This townhouse inspection in Vancouver was in a newer development, and the unit was occupied by a large family. It was also home to one of the worst cases of mold growth I’ve ever come across.
As soon as I arrived I noticed the moisture on the inside of the windows – a warning sign of poor ventilation.
The bathroom fans in these units are controlled by a timer, located in the bedroom closet. The building code, at the time the building was constructed, required one exhaust fan to run for at least 8 hours a day. This is important – newer buildings are more air-tight, and require mechanical ventilation to prevent humidity buildup. The timer switch was hidden behind some items in the closet, and it was turned off. Apparently the family never ran the fan during showers, either:
Condensation and humidity levels in the home were very high, and mold growth was found on the walls and windows. Thermal imaging (below) showed extreme levels of condensation at the colder exterior walls.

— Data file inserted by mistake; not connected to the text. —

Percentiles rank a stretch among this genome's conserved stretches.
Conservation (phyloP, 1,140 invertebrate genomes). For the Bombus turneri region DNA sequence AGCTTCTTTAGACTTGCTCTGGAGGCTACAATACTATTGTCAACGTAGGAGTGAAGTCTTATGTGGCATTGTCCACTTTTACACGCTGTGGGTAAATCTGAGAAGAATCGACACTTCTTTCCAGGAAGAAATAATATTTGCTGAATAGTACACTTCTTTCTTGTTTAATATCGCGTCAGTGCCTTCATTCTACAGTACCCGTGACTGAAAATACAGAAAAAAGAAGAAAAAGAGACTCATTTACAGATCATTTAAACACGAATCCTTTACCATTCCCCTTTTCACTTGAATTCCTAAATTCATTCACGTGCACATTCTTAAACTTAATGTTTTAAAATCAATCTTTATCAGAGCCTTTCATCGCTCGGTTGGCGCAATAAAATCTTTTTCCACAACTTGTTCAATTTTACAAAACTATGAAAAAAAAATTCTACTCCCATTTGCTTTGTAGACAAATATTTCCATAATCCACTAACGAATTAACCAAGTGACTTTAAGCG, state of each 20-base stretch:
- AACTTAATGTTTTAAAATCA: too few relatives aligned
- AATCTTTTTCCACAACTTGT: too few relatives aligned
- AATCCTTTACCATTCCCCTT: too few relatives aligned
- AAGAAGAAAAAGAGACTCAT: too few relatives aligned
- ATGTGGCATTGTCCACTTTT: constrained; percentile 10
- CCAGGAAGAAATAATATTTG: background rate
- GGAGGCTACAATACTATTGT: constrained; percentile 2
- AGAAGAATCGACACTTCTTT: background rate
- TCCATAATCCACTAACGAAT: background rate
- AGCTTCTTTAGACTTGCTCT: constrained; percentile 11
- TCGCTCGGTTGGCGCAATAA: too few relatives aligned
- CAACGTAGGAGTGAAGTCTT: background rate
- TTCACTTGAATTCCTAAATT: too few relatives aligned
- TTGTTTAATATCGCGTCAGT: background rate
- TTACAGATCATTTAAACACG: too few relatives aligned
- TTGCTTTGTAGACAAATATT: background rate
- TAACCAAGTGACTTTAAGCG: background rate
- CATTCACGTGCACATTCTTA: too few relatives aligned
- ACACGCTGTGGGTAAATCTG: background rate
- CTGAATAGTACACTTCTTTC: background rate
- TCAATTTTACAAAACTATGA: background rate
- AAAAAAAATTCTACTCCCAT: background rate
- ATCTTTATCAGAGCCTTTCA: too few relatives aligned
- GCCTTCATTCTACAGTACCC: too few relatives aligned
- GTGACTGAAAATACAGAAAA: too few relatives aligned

There was a closet located right next to the washroom, which is a bad design to begin with – We pulled one suit jacket from the closet, and this is what it looked like:
That white powder was thick mold growth, which covered most of the clothes in the closet, and several pillows, blankets and the carpet.
The owners had to perform a full mold remediation of the home, and dispose of many personal belongings. They also had to remove and replace some affected drywall.
Always run your bathroom fan according to the builder’s directions!
Author David Fairbairn is a certified, licensed home inspector serving Vancouver and the Lower Mainland. He has been featured in the media and has contributed to "24" Newspaper, and Global TV. He has spent years working with residential and commercial building projects, and holds a Power Engineering License in BC. Why not give him a call for your next Home Inspection? Call 604 395-2795 or email firstname.lastname@example.org today!